I review tens of thousands of resumes each year. I marvel at the multitude of talented, interesting individuals in this world! But it breaks my heart to see how many people throw away their chances of getting selected for a job they covet because of carelessness or downright lack of effort.
Here is my Top 10 List of Job-Seeker No-No’s:
- The wrong cover letter is attached. If you apply to Company A, don’t say you are seeking to work for Company B. If you want to be a Public Relations Specialist, don’t say you are interested in the Marketing Assistant position. This is an instant turn-off for any recruiter or hiring manager.
- The required qualifications are ignored. If the position you want requires 5 years of experience in Human Resources, but you don’t have that experience, don’t apply. You not only waste your own time, but you tell the recruiter and the hiring manager that you either can’t read or you ignore important details.
- Your resume lacks specifics. I can’t tell you how many resumes I see that fail to list vital information such as the titles of the jobs the candidates held, the years they served in those jobs, the duties they performed or the goals they achieved. I’m not sure how they expect to be considered as serious candidates.
- Your grasp of the English language is tenuous. I think it’s common knowledge that resumes and cover letters need to be mistake-free. And yet I find misspellings, grammar errors or misuse of words in at least one-fourth of the resumes I read. For jobs that require writing of any kind, this can be a death knell on your chances of even getting an interview.
- You’re a job hopper. You change jobs every year or two. If you want a hiring manager to believe you will stay at the next job longer, you’d better write a pretty convincing cover letter.
- You use the scatter-gun approach. You apply to every position you see rather than closely analyzing whether your experience, education and skill set matches the qualifications of each position. When managers realize you aren’t being selective, they figure you will be just as careless on the job. Bottom line: They ignore you for future positions as well.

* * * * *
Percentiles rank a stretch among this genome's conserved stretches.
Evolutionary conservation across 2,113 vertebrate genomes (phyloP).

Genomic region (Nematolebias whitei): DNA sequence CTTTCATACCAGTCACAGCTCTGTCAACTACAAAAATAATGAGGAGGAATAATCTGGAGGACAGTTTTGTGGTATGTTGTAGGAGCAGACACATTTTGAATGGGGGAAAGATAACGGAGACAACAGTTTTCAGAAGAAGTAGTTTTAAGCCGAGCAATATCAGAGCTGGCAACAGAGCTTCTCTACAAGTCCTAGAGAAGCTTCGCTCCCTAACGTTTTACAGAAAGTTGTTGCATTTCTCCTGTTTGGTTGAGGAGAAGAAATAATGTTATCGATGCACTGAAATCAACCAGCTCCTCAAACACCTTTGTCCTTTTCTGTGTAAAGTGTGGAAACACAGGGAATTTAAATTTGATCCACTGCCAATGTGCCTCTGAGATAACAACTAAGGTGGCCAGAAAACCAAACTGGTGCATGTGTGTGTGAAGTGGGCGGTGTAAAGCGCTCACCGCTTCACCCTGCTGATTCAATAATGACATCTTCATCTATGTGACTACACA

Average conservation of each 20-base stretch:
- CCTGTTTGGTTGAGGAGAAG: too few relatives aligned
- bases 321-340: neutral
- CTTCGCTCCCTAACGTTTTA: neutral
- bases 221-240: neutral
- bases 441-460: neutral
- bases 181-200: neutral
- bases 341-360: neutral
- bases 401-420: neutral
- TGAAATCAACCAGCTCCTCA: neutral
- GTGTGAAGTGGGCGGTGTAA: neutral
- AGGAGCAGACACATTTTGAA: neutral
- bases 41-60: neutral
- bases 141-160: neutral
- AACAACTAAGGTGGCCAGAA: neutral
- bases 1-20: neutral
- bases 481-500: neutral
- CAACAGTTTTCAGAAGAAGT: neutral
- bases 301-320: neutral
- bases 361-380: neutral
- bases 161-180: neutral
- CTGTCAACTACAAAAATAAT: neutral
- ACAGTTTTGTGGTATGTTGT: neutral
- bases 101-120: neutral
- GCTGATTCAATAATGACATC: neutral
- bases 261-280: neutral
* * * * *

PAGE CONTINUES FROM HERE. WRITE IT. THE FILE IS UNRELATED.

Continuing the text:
- Your cover letter is nothing but fluff. You explain that you are dedicated, punctual, organized and personable. That doesn’t really distinguish you from other candidates since everyone lists generalities about how wonderful they are. Reviewing the suggestions made in this previous blog may help. Use the cover letter to directly address the qualifications for the position. That’s what a hiring manager wants to know – do you have the education, experience and skills that the position requires?
- You don’t watch your email (or your spam folder). Many candidates never see inquiries from recruiters or hiring managers, even when a job posting alerts them to watch their email account closely after applying. Granted, some emails from employers go into the spam folder. But if you’re serious about wanting a new job, wouldn’t you think to monitor that folder?
- Your references aren’t convincing. Either you only list personal friends who have no idea what you do on the job or you give professional references that aren’t willing to talk with a recruiter or are quite willing to share your weaknesses.
- You repeat these mistakes over and over. You are dead in the water once recruiters and hiring managers see your carelessness is rampant, not just a one-time lapse in thinking. That is, dead in the water for any job at the company, not just the one for which you applied.
So remember, before you hit the “SEND” button, be sure to review your materials carefully with these 10 no-no’s in mind. It will take more time and effort, but it’ll be worth it. You’ll see.